The Courier News from Blytheville, Arkansas on September 15, 1939 · Page 4
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The Courier News from Blytheville, Arkansas · Page 4

Blytheville, Arkansas
Issue Date:
Friday, September 15, 1939
Page 4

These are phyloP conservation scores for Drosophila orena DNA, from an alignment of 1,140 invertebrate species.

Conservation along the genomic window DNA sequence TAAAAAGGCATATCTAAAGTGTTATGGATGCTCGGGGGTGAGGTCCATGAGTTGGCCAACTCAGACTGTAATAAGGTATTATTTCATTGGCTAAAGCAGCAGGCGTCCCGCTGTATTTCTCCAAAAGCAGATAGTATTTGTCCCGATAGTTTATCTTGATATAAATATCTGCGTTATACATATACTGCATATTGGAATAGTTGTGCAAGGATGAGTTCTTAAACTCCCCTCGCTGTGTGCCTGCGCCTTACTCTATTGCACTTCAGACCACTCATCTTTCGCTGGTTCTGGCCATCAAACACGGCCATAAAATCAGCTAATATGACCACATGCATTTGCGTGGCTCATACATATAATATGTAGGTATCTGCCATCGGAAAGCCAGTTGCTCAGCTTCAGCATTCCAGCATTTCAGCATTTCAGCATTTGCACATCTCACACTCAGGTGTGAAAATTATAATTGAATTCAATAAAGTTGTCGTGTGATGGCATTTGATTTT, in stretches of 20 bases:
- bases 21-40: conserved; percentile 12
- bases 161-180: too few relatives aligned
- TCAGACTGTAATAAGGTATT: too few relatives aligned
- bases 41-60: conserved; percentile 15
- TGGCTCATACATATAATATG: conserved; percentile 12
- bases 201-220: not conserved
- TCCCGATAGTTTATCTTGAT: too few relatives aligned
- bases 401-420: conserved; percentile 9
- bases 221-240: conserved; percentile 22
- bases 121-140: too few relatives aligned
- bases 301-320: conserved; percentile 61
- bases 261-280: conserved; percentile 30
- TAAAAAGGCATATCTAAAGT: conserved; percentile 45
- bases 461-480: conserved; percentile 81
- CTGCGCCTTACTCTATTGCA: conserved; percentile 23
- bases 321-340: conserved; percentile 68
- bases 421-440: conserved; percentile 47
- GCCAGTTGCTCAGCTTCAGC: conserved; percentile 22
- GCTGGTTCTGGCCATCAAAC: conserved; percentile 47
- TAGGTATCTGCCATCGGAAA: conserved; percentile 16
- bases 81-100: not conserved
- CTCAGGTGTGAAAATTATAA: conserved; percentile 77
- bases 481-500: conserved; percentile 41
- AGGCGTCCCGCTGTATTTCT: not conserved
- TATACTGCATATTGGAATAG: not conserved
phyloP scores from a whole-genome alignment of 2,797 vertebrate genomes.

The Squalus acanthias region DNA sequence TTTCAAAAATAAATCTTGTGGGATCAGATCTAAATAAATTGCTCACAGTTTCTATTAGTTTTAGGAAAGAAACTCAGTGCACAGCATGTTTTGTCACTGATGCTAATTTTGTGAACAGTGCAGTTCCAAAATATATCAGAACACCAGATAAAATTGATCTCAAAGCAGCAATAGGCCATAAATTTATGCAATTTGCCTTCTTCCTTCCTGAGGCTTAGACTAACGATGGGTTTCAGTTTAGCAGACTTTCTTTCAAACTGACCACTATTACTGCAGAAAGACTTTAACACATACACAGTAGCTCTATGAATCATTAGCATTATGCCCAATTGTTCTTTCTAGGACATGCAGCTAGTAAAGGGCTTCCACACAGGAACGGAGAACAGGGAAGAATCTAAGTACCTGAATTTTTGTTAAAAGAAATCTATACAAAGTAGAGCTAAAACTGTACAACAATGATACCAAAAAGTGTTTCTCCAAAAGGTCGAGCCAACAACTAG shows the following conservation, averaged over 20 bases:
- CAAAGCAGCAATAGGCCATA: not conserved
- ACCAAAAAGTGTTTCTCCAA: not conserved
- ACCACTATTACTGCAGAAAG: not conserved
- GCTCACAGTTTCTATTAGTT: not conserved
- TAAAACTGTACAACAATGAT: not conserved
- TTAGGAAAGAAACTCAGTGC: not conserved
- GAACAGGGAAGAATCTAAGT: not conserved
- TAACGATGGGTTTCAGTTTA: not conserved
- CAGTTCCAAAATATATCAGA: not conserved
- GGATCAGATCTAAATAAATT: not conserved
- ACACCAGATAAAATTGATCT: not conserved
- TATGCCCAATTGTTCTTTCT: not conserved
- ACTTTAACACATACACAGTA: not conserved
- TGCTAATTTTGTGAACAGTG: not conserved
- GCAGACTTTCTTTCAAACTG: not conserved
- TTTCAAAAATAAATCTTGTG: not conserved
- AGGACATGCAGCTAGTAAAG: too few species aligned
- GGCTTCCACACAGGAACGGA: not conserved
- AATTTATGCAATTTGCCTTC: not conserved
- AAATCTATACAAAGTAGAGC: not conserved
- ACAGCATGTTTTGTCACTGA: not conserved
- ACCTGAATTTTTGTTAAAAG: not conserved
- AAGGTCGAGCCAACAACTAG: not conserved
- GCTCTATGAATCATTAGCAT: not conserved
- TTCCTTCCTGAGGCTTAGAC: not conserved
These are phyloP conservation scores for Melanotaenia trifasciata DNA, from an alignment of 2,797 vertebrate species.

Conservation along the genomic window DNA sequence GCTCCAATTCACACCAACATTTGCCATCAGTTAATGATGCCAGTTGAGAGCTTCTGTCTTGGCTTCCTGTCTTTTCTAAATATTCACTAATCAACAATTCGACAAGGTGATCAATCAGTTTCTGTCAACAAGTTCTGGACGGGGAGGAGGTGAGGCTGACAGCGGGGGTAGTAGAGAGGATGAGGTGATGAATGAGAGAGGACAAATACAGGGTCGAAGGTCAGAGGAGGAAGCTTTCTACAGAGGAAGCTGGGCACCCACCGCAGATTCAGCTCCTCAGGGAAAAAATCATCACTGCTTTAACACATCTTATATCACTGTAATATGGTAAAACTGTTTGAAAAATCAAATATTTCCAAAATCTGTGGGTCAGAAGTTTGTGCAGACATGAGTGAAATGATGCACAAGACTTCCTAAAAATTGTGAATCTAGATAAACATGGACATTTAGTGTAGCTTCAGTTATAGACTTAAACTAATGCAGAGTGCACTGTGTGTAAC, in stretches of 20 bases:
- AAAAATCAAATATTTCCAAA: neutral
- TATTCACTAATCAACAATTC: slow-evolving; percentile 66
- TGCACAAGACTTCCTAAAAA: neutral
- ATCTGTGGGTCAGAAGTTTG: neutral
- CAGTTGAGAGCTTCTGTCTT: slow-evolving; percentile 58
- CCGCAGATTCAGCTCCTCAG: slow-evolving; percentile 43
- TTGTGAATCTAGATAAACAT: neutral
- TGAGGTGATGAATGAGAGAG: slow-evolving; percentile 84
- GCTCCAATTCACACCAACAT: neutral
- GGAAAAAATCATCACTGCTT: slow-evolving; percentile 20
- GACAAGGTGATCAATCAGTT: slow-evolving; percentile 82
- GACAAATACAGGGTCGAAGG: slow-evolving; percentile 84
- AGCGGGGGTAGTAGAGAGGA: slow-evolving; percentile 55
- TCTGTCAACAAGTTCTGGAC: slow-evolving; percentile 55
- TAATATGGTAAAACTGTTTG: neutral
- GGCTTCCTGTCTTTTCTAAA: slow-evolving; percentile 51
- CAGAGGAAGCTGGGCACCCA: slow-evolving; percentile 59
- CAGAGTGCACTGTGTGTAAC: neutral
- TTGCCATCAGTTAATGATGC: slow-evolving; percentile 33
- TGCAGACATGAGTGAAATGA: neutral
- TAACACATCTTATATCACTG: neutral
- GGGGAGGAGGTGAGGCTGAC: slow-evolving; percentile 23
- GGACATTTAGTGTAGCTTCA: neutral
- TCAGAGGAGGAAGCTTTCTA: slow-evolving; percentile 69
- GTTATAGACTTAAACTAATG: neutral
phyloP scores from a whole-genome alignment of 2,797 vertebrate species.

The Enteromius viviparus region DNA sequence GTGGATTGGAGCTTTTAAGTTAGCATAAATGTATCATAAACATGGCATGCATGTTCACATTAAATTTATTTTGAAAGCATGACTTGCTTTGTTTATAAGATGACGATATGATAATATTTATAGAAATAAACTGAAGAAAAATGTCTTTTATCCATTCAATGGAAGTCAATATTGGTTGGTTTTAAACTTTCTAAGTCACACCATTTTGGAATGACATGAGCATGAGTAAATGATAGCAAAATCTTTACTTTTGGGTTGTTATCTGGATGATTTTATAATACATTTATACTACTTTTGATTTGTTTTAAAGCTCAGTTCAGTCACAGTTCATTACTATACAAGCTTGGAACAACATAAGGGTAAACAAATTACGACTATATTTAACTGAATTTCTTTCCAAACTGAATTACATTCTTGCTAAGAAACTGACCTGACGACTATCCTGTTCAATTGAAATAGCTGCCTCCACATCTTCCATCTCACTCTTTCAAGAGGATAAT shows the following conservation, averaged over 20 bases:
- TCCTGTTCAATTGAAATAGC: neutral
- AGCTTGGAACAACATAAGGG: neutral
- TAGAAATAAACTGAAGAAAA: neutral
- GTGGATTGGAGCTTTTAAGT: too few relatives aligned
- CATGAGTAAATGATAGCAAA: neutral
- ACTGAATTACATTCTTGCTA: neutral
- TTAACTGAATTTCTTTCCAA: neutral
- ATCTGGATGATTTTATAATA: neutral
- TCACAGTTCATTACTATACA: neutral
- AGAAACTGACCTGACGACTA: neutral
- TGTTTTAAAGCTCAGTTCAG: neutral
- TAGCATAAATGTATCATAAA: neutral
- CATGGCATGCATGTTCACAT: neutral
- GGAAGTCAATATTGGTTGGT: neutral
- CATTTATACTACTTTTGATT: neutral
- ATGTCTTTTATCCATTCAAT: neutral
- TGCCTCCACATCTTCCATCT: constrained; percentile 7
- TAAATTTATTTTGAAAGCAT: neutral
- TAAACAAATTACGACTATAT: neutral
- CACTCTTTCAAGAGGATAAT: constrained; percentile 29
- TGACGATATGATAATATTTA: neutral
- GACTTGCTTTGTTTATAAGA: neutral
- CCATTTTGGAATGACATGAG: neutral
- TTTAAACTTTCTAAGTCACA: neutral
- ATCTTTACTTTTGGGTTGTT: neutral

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M „ ^ -, TOR COORDS* N|W8 CO, fe ., . H. W. PAOTESJ Publisher ,,••,,• '• J. GRAHAM aCpBURY, Editor ' 8**g 'IU g Manager Sale H»Won»i Adv«nWng Representative*.' 1 —«*»'Baiit*:, >loc, K«w York, Chicago, De- St i^ik, -Dfltos, Kor-sas'City, Memphis. . Afternoon Except J fettered u'fKOixl class matttr at the post, offlc* *t BfytlwVUJe, Arkansas, under act of Con- trns, October 9, 1917. > ' , ' , . ', * '.Served 'ay the United Press. ~ ' .By carrier in the City <tf B)yt.hevtlle, I5o per neek, or 6$cip$r month. By mall, wllliln a radius of 50 mites, $300 per J*ar, M.5Q for six months, 76c for three months, b.y mail in pasta} zones two t,o six inclusive, jfrJO per, year; In zones seven and eight, $1000 per, payable in advance, - . - - - - - • - • -Shipping Problem of 1917 Already Upon (/s r lalei it will thappen. An America" ship, bearing American <CAI- gp, manne^i by American seamen, pos sibly carrying Ameiican passengers, \HU,be submarined and sunk. The British blockade has already tightened around Qcimany. The Bui- ish are already stopping ab contraband any supplies bound for Germany which th,ey feel will help thai country to wage war. Germany lelaliates with woui that it will do the same — try to pie- veni shipment to England of the !>iuh<; articles,, try to prevent it "by an> means." The objective of both countiics io exactly the same The method will be different. The British, holding contiol of the surface of the sea, will 'hull , nouhal ships, seaioh them, take them to neutral ports, delay and be-dovil them. 1 This is irritating, but docs not UbuaDy caube loss of life British cruisers, while " engaged in, this ivoik. will be relatively safe. ^The Germans will use tliQ 111011% at - hand' to accomplish the s.une thing. -That, means is the subimume Doubtless they would prefer to give warning, assure safety 1 to ciews, seaiqh foi . contraband, and the hkq, befoie sinking neutral ships. But the submarine i,s not that, kind, of a weapon. Once at the surface it is in momentaiy tlan- '•ger"of masked guns aboaul freighters, sudden, airival of spface wai'slupt, even,' planes. It must' shi!kc ' quickly and run, ^ V A war is not a football game in the Ivy' League It is a liic-nnd-duath strugg 1 e "Internationally - accepted rules" of warfare are obbeived by no country- to ' its pronounced, disadvantage, If iGeimany becomes convinced fhat her best chance io beat Britain is ito, wage unrestricted warfaie by submarine, she will d,o it. She did it , in 1917, even .though she knew it •yonld .bring the United. States mlo the flar. She will do it again All naval realists agiee that any coimhy, similarly placed would do it. All >this 'is as certain as anything can be in a "mad world. Americans rmibl be prepared to face these facts, mid to Ameiican policy to lit. Our effort to maintain dining the World War what had been universally accept- es as "neutral rights," was an unhappy one. Both .sides trampled on those rights, and the Gciman tiam- phngr became so heavy that it led u-> into ' \\ ar, This whole idea of "neutral _ rights" UUT QUR WAY BLYTHEVIUJg, (ARK;) COURIER NEWS needs re-study, iltyve neutral eoun- ; tries any right to ship goods in their own ships to countries at war, in do- fmnco of blockades by desperate opponents? Wilson thought so. All U\c civilized world, once thought so. Has this "right" any reality today? If so, is i(, worlh war to maintain it? Tliose are not hypotJieUea) questions. They are questions with which the liist wild torpedo hred by a pan- / icky U-boat commander may confront us at.any lime, It is, not too hocn to begin tliinking about the answers, Sheer Nave * Call it sheer nerve, oheek, or cridt, whatever you will, the newest Gennaii move icported by the Dm ted Press certainly ought to win a Brass Cross lor the fellow who -thought \t up It is simply this: In Belgium, the German consulate has posted a notice that doctois, onginceis, and technicians "of Geiman nationality regardless of race" me invited to come home to, Germany. This could mean nobody but the Jews, and it could mean nothing but that luck of their tunned technical .ability is now being felt by the coun- tiy winch so brutally and ruthlessly . '' expelled them, and drove them as bey ; gais into the world beyond its boideis. Needless to say, any Jewish technician lured b^ck into Germany on any such grounds as the piomise to ie- 1 patimtc him and restore his stolen properly, would bo too dumb to be ol much help to Hitlei or- anybody else Our guess,is thai theie won't bo many. Li any oj War The French advance inlo the S;wr piesents one of tliobe uonies wit/i which wtir J-, fined. The Sai\r is live only teintory lidded to the Thiid Reich by Fuehm- Hitler in a legn| and peaceful manner. The Vei smiles settlement piovided a pH ibcilc in tho Saar, by winch the inhabitants were to decide whether thej wished to adhcic to Germany 01 Fiance. The' plebiscite, handled by tne Lwlgue o^/NatkW, and policed by'BUt- ish wai veterans in mufti, was orderly and conect. In a peaceful and ord- eily manner, n .model procedure tor handling a tlifhc.ult problem of jurisdiction, the Saai voted lo go back to Germany. ^ And the Fiench abided by the decision. Now this single example ot peaceful and orderly aggt.uuli/.einont of the Thud Reich is the first terutoiy to fall to Fiench bayonets, simply be cause Hitler's latei aggrandi/emenU depaited so f;u fyom the oiderly in- teuuttionulism'bet by the S«uu pioced- iii,e. That's war's uony If we do not win the war ou the" banks of the Rhine, wo aic going to have to fight ,l on tltc banks of the St Lawrence—Arthur Mel ghen, conscnnthc leader In Canadian Senate COPB. 1>M BV KEA SERVICCilNC. T. M. BEG, U. s. PAT, m FRIDAY, SEPTEMBER 15, 193U WORKING WIVES BY.LOUISE.HOLMES COPYRIGHT, !«)». MCA SERVICE, INC. '"The way pop talks about wine, wo'mcn and soue I'm j; to think he knows as-ijuich-aboul it as I do." THIS CURIOUS WORLD T W Y^W^$ DESCENDANTS AT THE ENO OF HCWtMINJS BIRD QP 'THE ATTAINS'A \eniei4«yt Alter u fcecflc day, Jori fctr, J(l«» ,, HU/ itr "wirrlci" IJU1 lie IN aiuluiit, Knrcmvllc. AVbru hMe auk* If he'd Hk e Juivlillf a *»*>'» lie m>loiK-«i ".\o— with u O'v«\yrHt;r for" u mutter uu4 11 <he future KciieruMou Iha1'." C1IAPTEH V look 'a deep, breath. She must steady her nerves, make an effort toward a saner outlook. By worry she was defeating her puipose. The growing unrest of several years had seemed fo reach a focal point that day. It had been pointed up, given substance, by her encounters with Cnrrmi and" little Florence Avery, not lo mention Mr. Fellows' frank criticism. It came over her that Dan was no longer a sustaining influence in her life. How had they wandered so far apart? Had she gone on without him—or had he deliberately veered his' path away from hers? She longed fov the old closeness and understanding. Impulsively, she asked, "How's the equipment business, Dan?" He glanced down at her, surprised, u had been a long time since she had shown an inlei-est in his affairs. "Well enough," he answered. "Any, chance ot a bonus this year?" Dan was on ;i drawing ac| count with a bonus due the first 1 of each .yonr. Somehow the bonus never materialized. " 'Fraid nol," he answered in- difTerently. "I'm jusl about covering up." . Her quick "You can't stand still, Dan. You've cither got to go up or down. You're Jilrtmst 35. Younger men are'com- ing into (he field all the time. What are you going to do when they crowd-you out?" "Go on relief," he said promptly. "Dan," we must begin to look ahead. We can't go on spending and spending. WhaMf .one o( us should^gel sick or—or somelhing?" The nagging fear pounced again and her panic mounted. "I've made a little provision," he said. "Enough to' carry me 'through an accident or illness—' enough .for casket money." His lips twisted .into what was meant to be a smile. Marian was ashamed of her feeling ot relief. She had fretted over the possibility of Dan losing his position through illness. In a little rush she said, "I hope we • don't need the casket money for a long, long lime, Dan." Sometimes, just for a moment, they were Ihe Dan rind Marian of 12-years ago, loving, sure of Ihe future. She had been the happiest girl in the world, then, happy over everything and nothing, asking ANSWER: -Water power is popularly ; kno\yn as;"white coai,'':fqr the white, churning waters of a waterfall con produce the same power- and .energy that'coal does, - ; - .. -" ' NEXT: Whiti color fa flr*2 We must avoid incidents such us got America Into the last Woild Wai-Senator Robert A Taft (Rep, Ohio) Two jcara nftci any cash and carry plan is j pul in effect, you. mothers anct fathers bcijin , to prepare jour sons for the slaughter-Rev Charles E. Coughlin, radio priest. Huge, Slab of; Copper Once Served as Coin i . ~ ! BUFFALO, N.' Y. (UP)-A Swedish cqin neighing 2B',i pounds a»4 having an Intrinsic Ulue of about S3.«. «as c\-hlbfted'by the Buttajo .Museum of Science'in comicc'lton with Natloj:il Numismatic week. The coin, minted of copper In 1650. is a rectangular slab which had an 8-thaler denomination nt the time ;tt" \yns. Issued. Museum of- flcials . said the slmpc permitted portions to be cul oil to "make change." ; .; . . ' The slab Is part or the museum's permanent- -Knp.x . -"evolution of .money" collection. Most recent installation, beforc'the Slab p! Sweden were -a. coin' of Croesus, the first, grlcl coin. a.nd. "Hitler's;-Harmonica.!' inspired. 05' the N»zt government's desire io.usc harmonicas in payment for American merchandise. little, finding joy where there was none. Din had nicknan^cl her Glad' because she was glad about his, glad about that,.sorting but the bits of gladness, denying life drabness. She hadn't »o«ced when he slopped calling her Glad. : .»•'.* »' TIDING out Sheridan in the cheap little car, Marian sat quietly, remembering. The night she first rnet Dan. They never had been properly introduced. She had gone to a pavement dance in Lincoln Park. It had been a hot September night. Even the breeze from the lake had been hot. Whom had she gone with? His face was a blur. AH faces had become meaningless blurs that night. Except Dan's. She and someone had danced past him as he stood alone in the circle pi onlookers beyond the ropes. The band had been playing 'Always." Marian sottly hummed the tune and again Dan glanced down at her, frowning. She wanted to meet the redheaded, smiling young man. She had to meet him. It was urgent. Chicago was big, he might go away, she might see him again. She kept turning her-head and he was always there—always.' Fifteen minutes passed, wailing minutes. Ideas flashed through her mind, fo be rejected. A nice girl couldn't leave her escort, she couldn't walk up to a- stranger and say, "I must know you— please dance with me." It simply wasn't done. But it had to be. Afterward NUirian thought that the fates must have realized the importance of meeting the redheaded young man. Afterward Dan'said that he had been cudgeling his brain for a way—any way. It happened simply. One of a group of girls standing near the stranger called out, "Hello, Marian—hello, Fred. Don't try to high-hat me." Marian and Fred, her escort's name had been Fred—Fred Thompson, stopped dancing and went over to the rope. They stood [alking, Marian, keenly aware of the redheaded young man who moved nearer. - Slio said, "Dance' with Margie, Fred—I'm tired." At which she dropped to a bench directly in front of the young man. When Fred anct Margie had dance'd away, he loaned down •',''• "Fun, isn't it?" nodding at the crowded pavement. "Yes, but hard going—not like a polished door." "I suppose/ not—and hot—old .take Michigan -is having trouble with Us' c'oolingjsystcm." : '•'"•';' They 'saw Tif.c'd .and..Margie making the turn at the 'far end. Margie was a poor" dancer—they might not go around again. Ho lime for a gradual build-up. The young man leaned closer, he spoke hurriedly. "My name is Dan Harkness, I'm white, single, and respectable—I'm salesman for the Dovvning Electrical Equipment Company — I don't make a-practice of this sort ot thing. Please—where do you walk, where do you lunch—what corner do you pass at what lime?" •Without looking at Dan Hark,ness, Marian said quickly, "I lunch every noon at the Toddle Shop— LaSalle street—at 12:15.", * * * 'HE remainder of the evening had been blurred like the {aces. Marian's emotions had been a jumble of shamed consternation at-her own behavior and a bewildering, heart-quickening elation. She had known that Dan Ha'rkness would be waiting at the Toddle Shop the next noon, and he was there, hat in hand, smiling diffident, and boyish. He had reserved one of the leather-covered booths. They had talked. Dan had seemed determined to establish his background and identity. His family lived in Iowa, he'd had two years at the State University, working his way. He'd been in Chicago six months. He'd just happened lo go out to the pavement dance—just happened. 'They gazed into each other's eyes, bemused by the wonder of if. Marian had brought the chronicle of her life up to date. Her family was a grandmother in Indiana. She shared an'•apartment with (wo other givls. She was u stenographer in the Grant Fellows Brokerage. She liken her job she'd had two raises in Ihe past year. She was going to be a private secretary one of these days. Dan had asked, "Will you let me see you sometimes?" And she had answered simnlv "Yes, Dan." ' Within Iwo weeks they gaged to be married, blissful two weeks in which Marian forgot her ambitions in the Grant Fellows office, when a great new gladness wiped out the lesser joys. Dan was making $35 •>'. week, they'd start on a small scale and spread out gradually. It sounded delightful. Nothing was so important as making a home for Dan. The loca- lipii"- or desirability of Ihe" homo did not matter. I£ she and Dan were together—• . Then, one. ~ Sunday afternoon they- drove out to see Bill and Amy -Ellen Sands. The married Me of Dan and Marian might have been vastly different if they had not gone'to see-"Bill: "and" Amy Ellen Sands. "'• ' : (To Be Continued}' THI FAMILY DOCTOR Surgeons Operate on Nerves, Glands To Relieve High Blood Pressure By J. R. Williams OUR The HOP'men..employed by the .British Ordnance .Survey turn out 2,000,000 maps. annually. BA ---' \ ]/ TH' VERY IDEAU' WAITIN' I OH A S1& THIRTY-TOM CRANE TO LIFT A LITTLE THIMG LIKE THIS WTO YOUR MACHIKJE WHEN VOU COULD I>O ITAICMB,' LOOli AT THIS -JUST HOLP TH)S END UP AND , RUM TK*r CENTER. W—/ WHV.NOTHtM'TOVr/ ' VEAH-THAT FELLER. <W, WATCH now TO IF H£ H^S TO HELP HM "DO IT " H0USK with Major Haonle „ ._ «f • , J. HtY-^SQ THAT'S THE RID.DLP THE MAJOR HAsBeew HIDING'IN HIS BEARD ALL.W6EK.7 IT'S AS MYSTERIOUS AS MARTHA'S CHICKEN CRO.QUETS.' ' WWW -15 IT ~^~~ AN AUTOMATIC CDIL CAN ? COULD BE A AAUSICAL HORN A SPECIAL SIGNAL' TO BARTENDER* -A.T-TER HOURS ? THAT TUBE LABELED ' , GET UP. pTA 8EFORP \ TWE OLD BOY LOOKS LIK.&: A' C3ADC3ET ITS , HIS "PLANS TACKED UP• HE TOLD WE H'E'P' LBT •US IN M MOOPLE-IZER '~,&|lVVTOMORROW/ S10E V1BW. OF CARTRIDGE CUP •-CARTRIDGE % TUERE tT IS.'H11B?S BY. PR. MORRIS P1S1IBEIN Editor, Journal of the .American iHedical Association, and cf Ilygcia, the Health aiagazinc High, blood pressure .is probably the commonest' cause of death in the second half cf life. Alter the age of 50, one death out. ot every four is due hijii 'blood pressure cr its consequences. . . " The average a'ge of:, death duo lo high blood pressure without determinable cause Is 55 years. There are certain Instances in whbh the high blood" pressure Is .definitely related to changes 'within the kidneys with inability to pcrf;rm their Junction. Men of medicine" have carried on much experimentation -in rerent years to dRtcrinihe nhnt causes high blood pressure. The pressure Is di| rcctly proptrtionate to the power j ot the heart and the amount of resistance Injhc blood vessels. Since the iKNver of the heart is not raised In s;me cases of'high Mooa pres^ sure, authorities feel the rise is due lo increased resistance in, the blood vessels. This resistance depends on the caliber of the vessels and on the thickness of the blo:d. , * * * In high blood pressure o! unknown origin the volume and tho thickness ;f the blood arc not found to be substantially changed. U is argued that the important faclor in resistance of the blood vessels and the increase of pressure must be the narrowing of the bl:oci vessels. For example, in artcrio-ielero'iis., or hardening of the arteries.'the blood, vessels l:se their elasticity and it Is harder for. the heart to pump blood through, them. There are also certain . forces in the b:dy, like the secretions of the adrenal glands, which serve to [contract the blood vessels. In some cases high psycliologi:al tension or cmttlona.l excitement wiU bring- about changes In tho bo3y resulting In. contraction of .the blood vessels. As a means cf preventing or controlling high . blood pressure, some surgeons slop 'the cffecK of the nervous system en the blood vessels by cult inj . nerves, others suggest operations en the 'glands which secrelc the substances that bring about contraction of ths blood vessels. • . ' " patients. Improvement of the symptoms of exceediugly high blood pressure uaa secii alter certain nerve ,ro:ts'related to the spinal cord had been cut. lu some instances the patients were able to take up work which formerly they had been compelled to discontinue. Illustrating this print, there is the- case of a young surgeon who was forced by rising blood pressure, "inability to' concentrate, failing visi;n, nnd persistent headaches, to resign his teaching positions and to give up his practice. Allcr an operation Involving the cutting of the nerve'ro:ls, his- blooci pressure returned to normal and he was able to return lo-his work. ' -'.-'•' , In many instance^; the results are n:t nearly as good or as sch- satlonnl. The problem seem; io be for the expert -to. pick out the cases in v.hich the results u-ouM lie good and I: .avoid thosa in which they would be unsatisfactory, . '' . Most, surgeons-.feel surgery should not be tried in the early stages of increased bl:od pressure. They say- the operative' method should be confined to. those with severe high bliod pressure or •symptoms "that are . troublesome, and Ihcso who do-nol improve after having rest in bed and who d: not have any complications, such as failure ol the kidney or the hcan, which make a. fatality likely. Surgeons recommend that thcsa oper- nalions p:t be tried in people alter the age ol -10,- but be limited to those few younger people nho have high blood pressures that dc not respond to other irealmcnt. In vaiious Gxpcrinieiits nerves have been ^.ut to not*-the effect, on the blb:d pressure ?f 5. Should a hoslcss insist on .paying lor the long distance calls cof n house-guest? What would you do if— Yo'u are shopping, and .you want to make a phone call. Would ytu— (n) Ask to use a business phone? (b) Go into a .booth and use" n pay plune? Answers 1. No. ' 2. No. 3. No.. 4. "This is he" or "This is. she speaking". Or "This is Mary Smith". 5. No. Best "What Would You Do' so- luti:n—(b). Bmm Memory Lane Mind Your Manners. Test your knowledge of correct social usage by answering the following -questions, then checking against; the auUitritattve answers below; ; '• , 1. Is ,11. ever correct lo have unlighted candles on a dinner table? 2. Should the water glass be filled to the brim? 3. If the dining room and -kitchen are separated by a'swiuzin; do:r. Ehpu.ld. a guest bs E.eated so that he con look inlo the kitchen? 4. -What is a correct response >hen £0me:tis calis on the ttle- phone a_nd.asks for you? Ten Tears Ago KoenigUeln, Germany: •British uniforms, a familiar sight on the .streets here for the past 10 years, .disappeared almost entirely today. The commander ot the soldiers withdrew the men to their barracks to await their transportation home with the order "ntovc ail do not. leave an enemy." Miss Selma Lsntz spent the weekend in Memphis . . . Mrs rf. H Houchins returned to her home in !-Little Rock after spending a few (days with her sister, Mrs. George •Muir and famny. * Five Years Ago FaycUoville. Ark.: Three masked bandits robbed the Mcllroy Bank & Trust company, the city's oldest- bank at D a. hi. loday of between S5.000 and 56,000, locked eight, employees in the vault, walked outside lo a waiting automobile and made their escape. Lavvson Little, Jr., of San Fran- oisco, holder of the British Amateur title today won the amateur g;if championship by defeating Dai-id Goldman; Dailns., Texa^, eight and seven. One Year Ago Neville Chamuerlaln and Adoit Hitler bargajned face to (ace in the Bavarian Alps today while a worried world waited to whether the result would mean peace or war in Europe. Jackrabbit I-ands High ALTURAS, Cal. (UP)—The three best theories of how a Jackrabblt got stretched across the telephone wires here "and short circuited them were as follows: First and roast pr;bablc, that it jumped there; second, that an automobile struck the rabbit and hoisted it there; third, that a hawk carried it oil and dropped il there. In Hal}-. 21.128 new apartments with a total of 80,520 io:ms ate being consUuted fn )7 principal j cities, to. absorb the 424,334 in- i crease of population during 1333.